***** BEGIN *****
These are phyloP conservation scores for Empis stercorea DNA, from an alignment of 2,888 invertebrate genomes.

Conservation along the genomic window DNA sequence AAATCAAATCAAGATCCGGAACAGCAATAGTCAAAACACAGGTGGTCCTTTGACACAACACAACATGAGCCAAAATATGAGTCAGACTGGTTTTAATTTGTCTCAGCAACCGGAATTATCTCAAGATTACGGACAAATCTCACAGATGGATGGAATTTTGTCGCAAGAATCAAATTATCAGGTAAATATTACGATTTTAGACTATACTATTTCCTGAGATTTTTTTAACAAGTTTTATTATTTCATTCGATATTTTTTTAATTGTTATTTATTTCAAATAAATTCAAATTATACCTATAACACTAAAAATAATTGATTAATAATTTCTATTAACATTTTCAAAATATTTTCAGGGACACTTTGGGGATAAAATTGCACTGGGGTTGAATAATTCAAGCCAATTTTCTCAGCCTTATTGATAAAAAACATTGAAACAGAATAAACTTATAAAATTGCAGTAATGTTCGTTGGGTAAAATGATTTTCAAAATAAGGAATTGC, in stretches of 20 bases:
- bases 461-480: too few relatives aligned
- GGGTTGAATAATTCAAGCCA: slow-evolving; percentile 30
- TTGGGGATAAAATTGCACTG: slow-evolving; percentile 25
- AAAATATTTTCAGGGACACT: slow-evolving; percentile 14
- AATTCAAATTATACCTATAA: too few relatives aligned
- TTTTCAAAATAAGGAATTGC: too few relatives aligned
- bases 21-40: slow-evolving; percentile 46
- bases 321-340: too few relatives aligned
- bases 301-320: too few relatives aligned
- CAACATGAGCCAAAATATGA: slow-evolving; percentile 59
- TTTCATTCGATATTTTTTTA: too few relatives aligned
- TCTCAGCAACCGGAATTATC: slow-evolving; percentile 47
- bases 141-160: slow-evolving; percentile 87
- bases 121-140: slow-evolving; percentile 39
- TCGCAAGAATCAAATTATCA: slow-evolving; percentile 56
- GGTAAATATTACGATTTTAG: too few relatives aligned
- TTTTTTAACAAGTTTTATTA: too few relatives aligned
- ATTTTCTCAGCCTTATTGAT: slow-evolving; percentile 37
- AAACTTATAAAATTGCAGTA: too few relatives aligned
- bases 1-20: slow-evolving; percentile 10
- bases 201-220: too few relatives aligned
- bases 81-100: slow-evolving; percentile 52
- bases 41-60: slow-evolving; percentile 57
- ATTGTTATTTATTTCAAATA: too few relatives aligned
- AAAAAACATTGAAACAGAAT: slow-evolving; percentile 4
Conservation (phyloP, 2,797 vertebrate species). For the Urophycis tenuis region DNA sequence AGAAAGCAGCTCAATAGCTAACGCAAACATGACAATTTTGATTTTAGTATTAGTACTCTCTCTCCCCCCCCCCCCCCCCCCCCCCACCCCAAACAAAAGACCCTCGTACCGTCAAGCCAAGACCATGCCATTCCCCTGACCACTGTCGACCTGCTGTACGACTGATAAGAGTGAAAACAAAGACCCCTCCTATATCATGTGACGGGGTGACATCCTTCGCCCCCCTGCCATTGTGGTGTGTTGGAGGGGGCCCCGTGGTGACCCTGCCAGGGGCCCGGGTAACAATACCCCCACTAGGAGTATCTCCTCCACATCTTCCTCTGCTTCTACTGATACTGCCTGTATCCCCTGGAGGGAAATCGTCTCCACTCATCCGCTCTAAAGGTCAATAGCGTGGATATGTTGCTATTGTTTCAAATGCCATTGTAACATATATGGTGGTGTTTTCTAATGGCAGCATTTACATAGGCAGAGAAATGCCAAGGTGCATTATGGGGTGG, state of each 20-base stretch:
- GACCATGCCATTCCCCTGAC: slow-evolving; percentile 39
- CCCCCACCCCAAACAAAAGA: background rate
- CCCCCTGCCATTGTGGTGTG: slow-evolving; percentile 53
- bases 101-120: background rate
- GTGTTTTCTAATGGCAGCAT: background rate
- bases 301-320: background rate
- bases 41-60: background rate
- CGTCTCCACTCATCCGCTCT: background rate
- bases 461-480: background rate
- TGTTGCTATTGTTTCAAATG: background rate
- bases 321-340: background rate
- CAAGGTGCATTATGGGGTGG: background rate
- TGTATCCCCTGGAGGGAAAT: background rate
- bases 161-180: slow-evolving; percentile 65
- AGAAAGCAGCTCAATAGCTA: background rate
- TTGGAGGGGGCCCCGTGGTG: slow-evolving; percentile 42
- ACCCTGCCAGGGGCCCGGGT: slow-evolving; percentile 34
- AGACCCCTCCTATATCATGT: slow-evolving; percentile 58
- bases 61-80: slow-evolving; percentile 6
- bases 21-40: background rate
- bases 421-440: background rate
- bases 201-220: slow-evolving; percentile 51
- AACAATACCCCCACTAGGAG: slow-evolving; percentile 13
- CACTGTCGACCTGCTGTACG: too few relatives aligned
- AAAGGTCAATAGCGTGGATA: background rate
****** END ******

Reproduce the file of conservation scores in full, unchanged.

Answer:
These are phyloP conservation scores for Empis stercorea DNA, from an alignment of 2,888 invertebrate genomes.

Conservation along the genomic window DNA sequence AAATCAAATCAAGATCCGGAACAGCAATAGTCAAAACACAGGTGGTCCTTTGACACAACACAACATGAGCCAAAATATGAGTCAGACTGGTTTTAATTTGTCTCAGCAACCGGAATTATCTCAAGATTACGGACAAATCTCACAGATGGATGGAATTTTGTCGCAAGAATCAAATTATCAGGTAAATATTACGATTTTAGACTATACTATTTCCTGAGATTTTTTTAACAAGTTTTATTATTTCATTCGATATTTTTTTAATTGTTATTTATTTCAAATAAATTCAAATTATACCTATAACACTAAAAATAATTGATTAATAATTTCTATTAACATTTTCAAAATATTTTCAGGGACACTTTGGGGATAAAATTGCACTGGGGTTGAATAATTCAAGCCAATTTTCTCAGCCTTATTGATAAAAAACATTGAAACAGAATAAACTTATAAAATTGCAGTAATGTTCGTTGGGTAAAATGATTTTCAAAATAAGGAATTGC, in stretches of 20 bases:
- bases 461-480: too few relatives aligned
- GGGTTGAATAATTCAAGCCA: slow-evolving; percentile 30
- TTGGGGATAAAATTGCACTG: slow-evolving; percentile 25
- AAAATATTTTCAGGGACACT: slow-evolving; percentile 14
- AATTCAAATTATACCTATAA: too few relatives aligned
- TTTTCAAAATAAGGAATTGC: too few relatives aligned
- bases 21-40: slow-evolving; percentile 46
- bases 321-340: too few relatives aligned
- bases 301-320: too few relatives aligned
- CAACATGAGCCAAAATATGA: slow-evolving; percentile 59
- TTTCATTCGATATTTTTTTA: too few relatives aligned
- TCTCAGCAACCGGAATTATC: slow-evolving; percentile 47
- bases 141-160: slow-evolving; percentile 87
- bases 121-140: slow-evolving; percentile 39
- TCGCAAGAATCAAATTATCA: slow-evolving; percentile 56
- GGTAAATATTACGATTTTAG: too few relatives aligned
- TTTTTTAACAAGTTTTATTA: too few relatives aligned
- ATTTTCTCAGCCTTATTGAT: slow-evolving; percentile 37
- AAACTTATAAAATTGCAGTA: too few relatives aligned
- bases 1-20: slow-evolving; percentile 10
- bases 201-220: too few relatives aligned
- bases 81-100: slow-evolving; percentile 52
- bases 41-60: slow-evolving; percentile 57
- ATTGTTATTTATTTCAAATA: too few relatives aligned
- AAAAAACATTGAAACAGAAT: slow-evolving; percentile 4
Conservation (phyloP, 2,797 vertebrate species). For the Urophycis tenuis region DNA sequence AGAAAGCAGCTCAATAGCTAACGCAAACATGACAATTTTGATTTTAGTATTAGTACTCTCTCTCCCCCCCCCCCCCCCCCCCCCCACCCCAAACAAAAGACCCTCGTACCGTCAAGCCAAGACCATGCCATTCCCCTGACCACTGTCGACCTGCTGTACGACTGATAAGAGTGAAAACAAAGACCCCTCCTATATCATGTGACGGGGTGACATCCTTCGCCCCCCTGCCATTGTGGTGTGTTGGAGGGGGCCCCGTGGTGACCCTGCCAGGGGCCCGGGTAACAATACCCCCACTAGGAGTATCTCCTCCACATCTTCCTCTGCTTCTACTGATACTGCCTGTATCCCCTGGAGGGAAATCGTCTCCACTCATCCGCTCTAAAGGTCAATAGCGTGGATATGTTGCTATTGTTTCAAATGCCATTGTAACATATATGGTGGTGTTTTCTAATGGCAGCATTTACATAGGCAGAGAAATGCCAAGGTGCATTATGGGGTGG, state of each 20-base stretch:
- GACCATGCCATTCCCCTGAC: slow-evolving; percentile 39
- CCCCCACCCCAAACAAAAGA: background rate
- CCCCCTGCCATTGTGGTGTG: slow-evolving; percentile 53
- bases 101-120: background rate
- GTGTTTTCTAATGGCAGCAT: background rate
- bases 301-320: background rate
- bases 41-60: background rate
- CGTCTCCACTCATCCGCTCT: background rate
- bases 461-480: background rate
- TGTTGCTATTGTTTCAAATG: background rate
- bases 321-340: background rate
- CAAGGTGCATTATGGGGTGG: background rate
- TGTATCCCCTGGAGGGAAAT: background rate
- bases 161-180: slow-evolving; percentile 65
- AGAAAGCAGCTCAATAGCTA: background rate
- TTGGAGGGGGCCCCGTGGTG: slow-evolving; percentile 42
- ACCCTGCCAGGGGCCCGGGT: slow-evolving; percentile 34
- AGACCCCTCCTATATCATGT: slow-evolving; percentile 58
- bases 61-80: slow-evolving; percentile 6
- bases 21-40: background rate
- bases 421-440: background rate
- bases 201-220: slow-evolving; percentile 51
- AACAATACCCCCACTAGGAG: slow-evolving; percentile 13
- CACTGTCGACCTGCTGTACG: too few relatives aligned
- AAAGGTCAATAGCGTGGATA: background rate